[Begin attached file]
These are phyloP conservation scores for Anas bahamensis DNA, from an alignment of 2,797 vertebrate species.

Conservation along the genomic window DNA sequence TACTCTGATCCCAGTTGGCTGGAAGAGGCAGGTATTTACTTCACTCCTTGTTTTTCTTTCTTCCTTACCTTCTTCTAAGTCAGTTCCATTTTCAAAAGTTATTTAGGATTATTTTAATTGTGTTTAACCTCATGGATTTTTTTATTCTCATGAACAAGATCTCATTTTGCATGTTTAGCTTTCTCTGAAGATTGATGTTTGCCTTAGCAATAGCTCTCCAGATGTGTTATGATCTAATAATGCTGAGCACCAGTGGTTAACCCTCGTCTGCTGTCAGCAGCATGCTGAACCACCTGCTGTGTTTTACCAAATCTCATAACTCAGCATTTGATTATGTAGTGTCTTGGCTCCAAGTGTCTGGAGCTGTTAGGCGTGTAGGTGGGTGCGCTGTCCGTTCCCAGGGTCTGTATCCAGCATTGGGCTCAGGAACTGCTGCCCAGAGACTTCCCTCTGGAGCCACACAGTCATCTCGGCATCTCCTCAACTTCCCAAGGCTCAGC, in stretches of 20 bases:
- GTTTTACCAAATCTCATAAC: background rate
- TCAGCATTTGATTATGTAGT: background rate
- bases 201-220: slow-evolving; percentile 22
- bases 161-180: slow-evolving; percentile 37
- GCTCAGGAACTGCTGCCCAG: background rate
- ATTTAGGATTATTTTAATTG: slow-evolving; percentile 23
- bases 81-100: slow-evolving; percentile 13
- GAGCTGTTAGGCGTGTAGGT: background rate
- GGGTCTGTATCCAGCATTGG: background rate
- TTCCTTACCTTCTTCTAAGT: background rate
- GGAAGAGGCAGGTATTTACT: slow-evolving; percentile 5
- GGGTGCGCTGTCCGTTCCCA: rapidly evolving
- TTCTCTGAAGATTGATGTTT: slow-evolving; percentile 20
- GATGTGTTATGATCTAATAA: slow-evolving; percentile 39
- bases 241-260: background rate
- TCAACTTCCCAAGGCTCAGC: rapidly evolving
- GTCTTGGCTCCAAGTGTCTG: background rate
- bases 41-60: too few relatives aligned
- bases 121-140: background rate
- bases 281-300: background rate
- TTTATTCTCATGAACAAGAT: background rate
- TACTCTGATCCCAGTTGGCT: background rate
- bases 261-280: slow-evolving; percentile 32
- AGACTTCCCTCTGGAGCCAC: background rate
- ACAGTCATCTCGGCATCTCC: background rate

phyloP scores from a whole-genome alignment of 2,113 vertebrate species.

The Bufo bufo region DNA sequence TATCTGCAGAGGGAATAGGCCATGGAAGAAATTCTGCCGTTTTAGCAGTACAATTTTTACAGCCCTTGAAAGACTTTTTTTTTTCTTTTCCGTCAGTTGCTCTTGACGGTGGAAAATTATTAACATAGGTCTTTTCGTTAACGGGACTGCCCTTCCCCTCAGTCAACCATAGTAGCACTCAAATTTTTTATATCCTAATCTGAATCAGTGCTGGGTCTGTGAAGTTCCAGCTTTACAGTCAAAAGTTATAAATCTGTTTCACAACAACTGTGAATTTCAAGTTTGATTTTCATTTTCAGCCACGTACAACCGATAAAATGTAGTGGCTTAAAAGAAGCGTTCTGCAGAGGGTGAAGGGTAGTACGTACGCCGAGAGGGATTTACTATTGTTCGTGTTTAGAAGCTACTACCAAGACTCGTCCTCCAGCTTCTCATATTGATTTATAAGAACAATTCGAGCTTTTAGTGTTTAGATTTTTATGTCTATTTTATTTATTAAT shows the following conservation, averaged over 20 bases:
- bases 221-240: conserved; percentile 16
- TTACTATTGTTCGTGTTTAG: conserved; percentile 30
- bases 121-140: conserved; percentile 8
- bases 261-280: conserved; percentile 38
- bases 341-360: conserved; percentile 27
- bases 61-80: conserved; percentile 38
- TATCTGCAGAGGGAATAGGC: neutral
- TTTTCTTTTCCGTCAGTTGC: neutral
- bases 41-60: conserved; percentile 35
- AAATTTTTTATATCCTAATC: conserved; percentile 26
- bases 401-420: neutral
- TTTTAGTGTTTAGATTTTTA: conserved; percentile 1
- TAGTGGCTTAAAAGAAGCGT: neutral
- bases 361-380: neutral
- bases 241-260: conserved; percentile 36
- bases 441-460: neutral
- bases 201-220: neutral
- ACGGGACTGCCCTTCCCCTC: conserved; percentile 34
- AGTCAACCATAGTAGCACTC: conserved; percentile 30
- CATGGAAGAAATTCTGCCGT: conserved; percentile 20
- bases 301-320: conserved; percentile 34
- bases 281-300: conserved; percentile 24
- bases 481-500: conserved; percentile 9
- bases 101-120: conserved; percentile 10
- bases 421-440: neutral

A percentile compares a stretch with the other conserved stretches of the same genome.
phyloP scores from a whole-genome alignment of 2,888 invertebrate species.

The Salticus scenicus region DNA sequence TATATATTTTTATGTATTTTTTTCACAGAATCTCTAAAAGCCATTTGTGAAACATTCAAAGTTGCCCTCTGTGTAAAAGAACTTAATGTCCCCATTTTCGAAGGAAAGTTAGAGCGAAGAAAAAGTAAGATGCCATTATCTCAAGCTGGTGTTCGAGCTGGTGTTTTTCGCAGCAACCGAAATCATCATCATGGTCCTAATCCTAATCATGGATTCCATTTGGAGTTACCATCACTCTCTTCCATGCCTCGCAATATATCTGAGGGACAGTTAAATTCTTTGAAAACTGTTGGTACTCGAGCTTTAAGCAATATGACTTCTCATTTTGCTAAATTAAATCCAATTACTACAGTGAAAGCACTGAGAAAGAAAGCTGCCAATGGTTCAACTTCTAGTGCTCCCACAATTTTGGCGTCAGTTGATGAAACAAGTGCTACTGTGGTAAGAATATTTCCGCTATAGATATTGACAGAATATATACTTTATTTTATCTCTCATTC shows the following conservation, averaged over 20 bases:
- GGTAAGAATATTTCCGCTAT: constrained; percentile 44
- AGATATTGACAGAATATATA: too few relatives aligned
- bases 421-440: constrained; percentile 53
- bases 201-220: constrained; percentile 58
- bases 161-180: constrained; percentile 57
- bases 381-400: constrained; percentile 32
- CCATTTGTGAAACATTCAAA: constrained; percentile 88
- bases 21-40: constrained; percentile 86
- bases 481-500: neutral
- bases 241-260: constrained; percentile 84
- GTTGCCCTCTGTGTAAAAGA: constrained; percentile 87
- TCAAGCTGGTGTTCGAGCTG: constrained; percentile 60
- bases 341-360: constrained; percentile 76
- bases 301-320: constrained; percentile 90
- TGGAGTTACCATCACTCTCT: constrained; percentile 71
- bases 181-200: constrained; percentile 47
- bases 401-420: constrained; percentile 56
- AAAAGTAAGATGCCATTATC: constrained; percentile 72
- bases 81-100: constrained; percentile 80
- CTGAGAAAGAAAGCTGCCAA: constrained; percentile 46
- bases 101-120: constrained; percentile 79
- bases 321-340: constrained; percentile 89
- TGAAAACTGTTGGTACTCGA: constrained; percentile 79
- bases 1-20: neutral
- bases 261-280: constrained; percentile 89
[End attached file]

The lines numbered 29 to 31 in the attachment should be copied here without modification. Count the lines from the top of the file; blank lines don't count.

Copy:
The Bufo bufo region DNA sequence TATCTGCAGAGGGAATAGGCCATGGAAGAAATTCTGCCGTTTTAGCAGTACAATTTTTACAGCCCTTGAAAGACTTTTTTTTTTCTTTTCCGTCAGTTGCTCTTGACGGTGGAAAATTATTAACATAGGTCTTTTCGTTAACGGGACTGCCCTTCCCCTCAGTCAACCATAGTAGCACTCAAATTTTTTATATCCTAATCTGAATCAGTGCTGGGTCTGTGAAGTTCCAGCTTTACAGTCAAAAGTTATAAATCTGTTTCACAACAACTGTGAATTTCAAGTTTGATTTTCATTTTCAGCCACGTACAACCGATAAAATGTAGTGGCTTAAAAGAAGCGTTCTGCAGAGGGTGAAGGGTAGTACGTACGCCGAGAGGGATTTACTATTGTTCGTGTTTAGAAGCTACTACCAAGACTCGTCCTCCAGCTTCTCATATTGATTTATAAGAACAATTCGAGCTTTTAGTGTTTAGATTTTTATGTCTATTTTATTTATTAAT shows the following conservation, averaged over 20 bases:
- bases 221-240: conserved; percentile 16
- TTACTATTGTTCGTGTTTAG: conserved; percentile 30